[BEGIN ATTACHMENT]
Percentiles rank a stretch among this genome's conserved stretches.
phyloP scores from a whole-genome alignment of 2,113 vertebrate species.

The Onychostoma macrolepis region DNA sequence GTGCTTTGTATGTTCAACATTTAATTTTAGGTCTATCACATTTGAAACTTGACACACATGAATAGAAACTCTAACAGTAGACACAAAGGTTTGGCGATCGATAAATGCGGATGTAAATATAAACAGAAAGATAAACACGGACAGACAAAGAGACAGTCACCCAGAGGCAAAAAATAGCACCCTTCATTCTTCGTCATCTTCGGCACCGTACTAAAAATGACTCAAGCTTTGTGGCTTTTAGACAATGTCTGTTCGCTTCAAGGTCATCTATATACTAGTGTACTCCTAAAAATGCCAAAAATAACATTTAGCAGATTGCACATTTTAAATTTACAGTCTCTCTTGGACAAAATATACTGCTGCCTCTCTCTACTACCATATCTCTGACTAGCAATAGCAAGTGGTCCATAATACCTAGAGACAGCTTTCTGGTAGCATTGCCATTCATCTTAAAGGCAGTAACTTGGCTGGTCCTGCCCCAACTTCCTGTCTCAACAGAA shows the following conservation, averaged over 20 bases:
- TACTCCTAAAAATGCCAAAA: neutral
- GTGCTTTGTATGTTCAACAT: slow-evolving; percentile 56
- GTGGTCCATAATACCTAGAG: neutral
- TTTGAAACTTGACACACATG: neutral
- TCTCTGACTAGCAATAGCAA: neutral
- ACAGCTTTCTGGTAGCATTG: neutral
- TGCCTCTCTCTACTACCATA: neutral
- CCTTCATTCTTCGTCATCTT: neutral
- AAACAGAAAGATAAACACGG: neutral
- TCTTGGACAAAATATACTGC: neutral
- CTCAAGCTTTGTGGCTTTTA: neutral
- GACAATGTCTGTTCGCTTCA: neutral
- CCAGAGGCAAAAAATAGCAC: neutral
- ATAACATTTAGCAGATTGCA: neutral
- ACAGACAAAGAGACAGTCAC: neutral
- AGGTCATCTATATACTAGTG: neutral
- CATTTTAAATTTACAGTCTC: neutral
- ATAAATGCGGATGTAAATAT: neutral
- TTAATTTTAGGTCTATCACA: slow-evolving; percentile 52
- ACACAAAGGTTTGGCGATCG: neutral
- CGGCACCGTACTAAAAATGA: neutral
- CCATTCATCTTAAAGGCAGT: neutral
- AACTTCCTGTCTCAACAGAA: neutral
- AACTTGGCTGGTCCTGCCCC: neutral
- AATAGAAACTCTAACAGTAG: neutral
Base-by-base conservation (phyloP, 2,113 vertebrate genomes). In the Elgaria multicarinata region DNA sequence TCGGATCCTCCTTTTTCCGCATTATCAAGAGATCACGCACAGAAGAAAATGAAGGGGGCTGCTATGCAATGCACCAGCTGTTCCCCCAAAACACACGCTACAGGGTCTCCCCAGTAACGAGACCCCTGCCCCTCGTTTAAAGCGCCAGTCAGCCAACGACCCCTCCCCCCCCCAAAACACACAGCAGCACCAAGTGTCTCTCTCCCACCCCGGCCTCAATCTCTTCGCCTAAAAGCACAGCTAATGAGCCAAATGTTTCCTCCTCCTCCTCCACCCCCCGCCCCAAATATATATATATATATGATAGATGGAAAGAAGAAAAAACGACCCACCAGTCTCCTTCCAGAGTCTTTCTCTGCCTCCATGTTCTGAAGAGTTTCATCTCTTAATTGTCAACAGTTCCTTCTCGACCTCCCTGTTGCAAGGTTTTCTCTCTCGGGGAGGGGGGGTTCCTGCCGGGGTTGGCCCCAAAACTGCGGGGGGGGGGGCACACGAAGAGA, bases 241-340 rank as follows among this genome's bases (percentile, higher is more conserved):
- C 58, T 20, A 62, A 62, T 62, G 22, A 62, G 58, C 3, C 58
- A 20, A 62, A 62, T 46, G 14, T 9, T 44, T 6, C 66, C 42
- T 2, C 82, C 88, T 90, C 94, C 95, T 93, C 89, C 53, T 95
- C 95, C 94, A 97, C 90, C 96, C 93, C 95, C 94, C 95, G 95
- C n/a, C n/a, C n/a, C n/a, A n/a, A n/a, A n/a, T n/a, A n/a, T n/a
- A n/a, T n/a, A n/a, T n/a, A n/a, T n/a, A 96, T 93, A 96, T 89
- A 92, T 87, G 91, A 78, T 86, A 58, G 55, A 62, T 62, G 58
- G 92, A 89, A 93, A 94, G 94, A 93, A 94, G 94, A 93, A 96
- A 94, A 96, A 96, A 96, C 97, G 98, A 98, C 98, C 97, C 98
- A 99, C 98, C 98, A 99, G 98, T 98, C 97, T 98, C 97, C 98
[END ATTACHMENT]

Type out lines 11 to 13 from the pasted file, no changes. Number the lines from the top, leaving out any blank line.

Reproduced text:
- CCTTCATTCTTCGTCATCTT: neutral
- AAACAGAAAGATAAACACGG: neutral
- TCTTGGACAAAATATACTGC: neutral